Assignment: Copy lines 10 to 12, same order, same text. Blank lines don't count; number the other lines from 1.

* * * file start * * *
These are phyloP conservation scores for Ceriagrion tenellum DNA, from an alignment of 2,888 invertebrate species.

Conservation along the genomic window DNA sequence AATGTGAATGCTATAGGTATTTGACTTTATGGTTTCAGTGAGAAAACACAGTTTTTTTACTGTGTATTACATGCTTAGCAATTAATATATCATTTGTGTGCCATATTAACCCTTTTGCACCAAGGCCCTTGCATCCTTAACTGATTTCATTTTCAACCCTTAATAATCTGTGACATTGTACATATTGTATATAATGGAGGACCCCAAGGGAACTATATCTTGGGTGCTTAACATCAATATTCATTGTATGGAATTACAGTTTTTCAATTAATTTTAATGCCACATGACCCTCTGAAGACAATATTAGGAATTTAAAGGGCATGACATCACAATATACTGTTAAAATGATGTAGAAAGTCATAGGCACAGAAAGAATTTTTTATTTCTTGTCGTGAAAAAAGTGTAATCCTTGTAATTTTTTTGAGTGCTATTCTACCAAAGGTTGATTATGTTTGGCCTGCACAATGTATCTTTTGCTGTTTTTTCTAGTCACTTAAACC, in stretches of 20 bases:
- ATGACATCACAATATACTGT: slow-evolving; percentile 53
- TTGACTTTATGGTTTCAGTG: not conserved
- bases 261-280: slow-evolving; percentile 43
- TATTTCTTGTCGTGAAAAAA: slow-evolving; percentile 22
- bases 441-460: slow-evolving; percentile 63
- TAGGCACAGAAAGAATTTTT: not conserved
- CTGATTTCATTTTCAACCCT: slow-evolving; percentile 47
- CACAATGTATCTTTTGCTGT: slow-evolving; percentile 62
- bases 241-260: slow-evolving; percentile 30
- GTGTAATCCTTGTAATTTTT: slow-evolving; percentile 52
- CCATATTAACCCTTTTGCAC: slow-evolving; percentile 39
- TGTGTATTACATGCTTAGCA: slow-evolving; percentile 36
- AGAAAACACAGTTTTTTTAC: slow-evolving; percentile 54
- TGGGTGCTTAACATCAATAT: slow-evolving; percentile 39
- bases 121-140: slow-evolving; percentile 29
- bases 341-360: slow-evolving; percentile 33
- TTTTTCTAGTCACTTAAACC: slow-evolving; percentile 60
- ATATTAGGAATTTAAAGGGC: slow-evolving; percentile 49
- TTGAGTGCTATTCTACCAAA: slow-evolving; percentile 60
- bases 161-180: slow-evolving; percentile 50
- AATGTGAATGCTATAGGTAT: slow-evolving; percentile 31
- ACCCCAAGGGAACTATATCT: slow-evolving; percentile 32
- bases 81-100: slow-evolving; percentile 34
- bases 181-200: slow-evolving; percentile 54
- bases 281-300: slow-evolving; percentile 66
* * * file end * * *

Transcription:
- CACAATGTATCTTTTGCTGT: slow-evolving; percentile 62
- bases 241-260: slow-evolving; percentile 30
- GTGTAATCCTTGTAATTTTT: slow-evolving; percentile 52